462.00 R 29/2815½
Memorandum by the Secretary of State of a Conversation with the Belgian Ambassador (Cartier), June 7, 1923
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Occupation of the Ruhr. Reparations.—The Ambassador referred to the matter casually in saying that he understood that some progress [Page 65] was being made. The Secretary informed the Ambassador that he had just received from the German Ambassador a copy of the German memorandum which had been delivered to the Allies. The Secretary referred to the suggestion of guarantees which were contained in this memorandum and especially to the significant statement in the memorandum, as follows: “Germany’s capacity to pay depends on the mode of solution of the entire problem. The method of payment can only be agreed upon in direct conversation with those entitled to receive payment.”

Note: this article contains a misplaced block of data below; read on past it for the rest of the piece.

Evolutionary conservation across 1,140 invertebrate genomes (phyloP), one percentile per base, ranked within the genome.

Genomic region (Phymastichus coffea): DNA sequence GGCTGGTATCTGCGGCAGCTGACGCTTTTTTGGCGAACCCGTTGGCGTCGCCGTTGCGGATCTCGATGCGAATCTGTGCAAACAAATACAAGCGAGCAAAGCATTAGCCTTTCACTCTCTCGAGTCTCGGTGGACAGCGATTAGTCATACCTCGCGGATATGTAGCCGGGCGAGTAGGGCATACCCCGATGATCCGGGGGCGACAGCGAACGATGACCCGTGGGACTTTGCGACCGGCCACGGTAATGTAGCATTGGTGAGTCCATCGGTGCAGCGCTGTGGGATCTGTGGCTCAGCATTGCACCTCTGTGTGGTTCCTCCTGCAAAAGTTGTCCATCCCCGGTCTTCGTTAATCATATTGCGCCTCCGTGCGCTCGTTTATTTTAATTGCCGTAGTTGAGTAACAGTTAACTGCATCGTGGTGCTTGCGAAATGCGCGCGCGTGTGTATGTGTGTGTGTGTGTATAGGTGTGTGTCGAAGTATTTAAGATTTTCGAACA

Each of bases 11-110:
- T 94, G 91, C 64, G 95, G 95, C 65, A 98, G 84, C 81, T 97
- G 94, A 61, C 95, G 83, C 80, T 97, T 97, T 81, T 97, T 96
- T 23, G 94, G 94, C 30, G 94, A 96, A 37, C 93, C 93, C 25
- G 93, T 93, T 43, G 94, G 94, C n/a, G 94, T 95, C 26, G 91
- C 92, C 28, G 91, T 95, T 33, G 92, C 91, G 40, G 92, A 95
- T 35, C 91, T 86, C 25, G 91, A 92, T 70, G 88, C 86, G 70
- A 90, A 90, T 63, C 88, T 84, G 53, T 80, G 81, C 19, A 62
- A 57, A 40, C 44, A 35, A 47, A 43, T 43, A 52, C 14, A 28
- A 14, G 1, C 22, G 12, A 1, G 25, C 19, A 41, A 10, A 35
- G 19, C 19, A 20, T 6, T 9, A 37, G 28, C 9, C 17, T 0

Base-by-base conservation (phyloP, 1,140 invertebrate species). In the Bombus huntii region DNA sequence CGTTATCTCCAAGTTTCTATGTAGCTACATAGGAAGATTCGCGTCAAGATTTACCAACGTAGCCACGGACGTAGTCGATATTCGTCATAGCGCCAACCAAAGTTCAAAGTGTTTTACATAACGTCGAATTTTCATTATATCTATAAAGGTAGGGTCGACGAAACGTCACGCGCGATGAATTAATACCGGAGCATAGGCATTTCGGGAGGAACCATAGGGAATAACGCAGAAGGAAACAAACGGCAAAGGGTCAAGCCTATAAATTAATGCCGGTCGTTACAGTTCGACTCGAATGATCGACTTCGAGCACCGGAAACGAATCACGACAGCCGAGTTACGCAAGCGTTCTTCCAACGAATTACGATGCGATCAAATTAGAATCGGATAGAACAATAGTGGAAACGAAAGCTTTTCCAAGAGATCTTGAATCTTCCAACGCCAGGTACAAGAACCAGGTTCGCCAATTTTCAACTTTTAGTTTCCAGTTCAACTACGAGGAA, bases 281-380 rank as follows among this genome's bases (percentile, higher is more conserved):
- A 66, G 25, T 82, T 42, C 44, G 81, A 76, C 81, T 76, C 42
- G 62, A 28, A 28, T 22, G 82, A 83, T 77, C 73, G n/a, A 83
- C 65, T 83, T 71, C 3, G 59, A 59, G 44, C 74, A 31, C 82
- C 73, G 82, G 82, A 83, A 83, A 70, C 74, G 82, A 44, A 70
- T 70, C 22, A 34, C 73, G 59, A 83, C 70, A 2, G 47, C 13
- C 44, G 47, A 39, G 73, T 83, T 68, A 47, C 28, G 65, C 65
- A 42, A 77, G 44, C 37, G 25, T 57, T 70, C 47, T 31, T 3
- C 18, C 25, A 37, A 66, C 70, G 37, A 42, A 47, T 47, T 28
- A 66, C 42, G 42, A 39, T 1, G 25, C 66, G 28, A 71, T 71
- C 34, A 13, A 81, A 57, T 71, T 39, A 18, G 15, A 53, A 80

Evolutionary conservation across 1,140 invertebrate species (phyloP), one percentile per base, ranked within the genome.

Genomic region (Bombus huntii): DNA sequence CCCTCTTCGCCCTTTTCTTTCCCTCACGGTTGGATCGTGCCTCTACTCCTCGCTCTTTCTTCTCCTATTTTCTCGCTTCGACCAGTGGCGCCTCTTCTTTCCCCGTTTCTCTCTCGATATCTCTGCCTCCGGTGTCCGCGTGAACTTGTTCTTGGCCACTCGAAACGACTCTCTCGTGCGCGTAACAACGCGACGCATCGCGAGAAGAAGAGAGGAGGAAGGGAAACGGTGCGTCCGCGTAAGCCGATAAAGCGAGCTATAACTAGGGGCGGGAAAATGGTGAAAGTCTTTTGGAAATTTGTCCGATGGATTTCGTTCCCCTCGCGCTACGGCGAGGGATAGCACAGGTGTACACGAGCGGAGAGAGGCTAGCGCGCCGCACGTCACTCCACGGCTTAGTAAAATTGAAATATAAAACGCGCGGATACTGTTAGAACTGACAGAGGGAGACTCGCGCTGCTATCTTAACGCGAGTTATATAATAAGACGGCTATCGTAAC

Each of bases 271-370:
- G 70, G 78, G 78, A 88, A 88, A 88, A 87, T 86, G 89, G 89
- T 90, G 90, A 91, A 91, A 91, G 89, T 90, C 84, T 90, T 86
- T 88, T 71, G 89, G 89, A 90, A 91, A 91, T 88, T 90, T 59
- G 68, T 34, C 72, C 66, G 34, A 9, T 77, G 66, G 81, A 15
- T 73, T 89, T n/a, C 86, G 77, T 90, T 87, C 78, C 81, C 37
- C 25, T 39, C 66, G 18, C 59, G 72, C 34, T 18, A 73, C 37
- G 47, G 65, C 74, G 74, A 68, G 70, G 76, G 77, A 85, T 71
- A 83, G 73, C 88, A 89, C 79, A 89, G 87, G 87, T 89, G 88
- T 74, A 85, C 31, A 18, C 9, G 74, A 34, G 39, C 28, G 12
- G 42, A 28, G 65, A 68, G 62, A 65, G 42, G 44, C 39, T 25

The Secretary said that this was a clear indication that the Germans were desirous to enter into direct negotiations with the French and Belgians and they had gone so far in this memorandum that it did not seem that such negotiations would be destitute of results. The Secretary said that some hope might be entertained and he trusted that there would be direct negotiations to bring about a proper settlement. The Ambassador said he had no word from his Government upon the matter but it was evident from the tenor of the German memorandum that the Germans were “thawing.” While the Ambassador did not commit himself, he did not seem inclined to oppose the suggestion that the time was ripe for direct oral negotiations.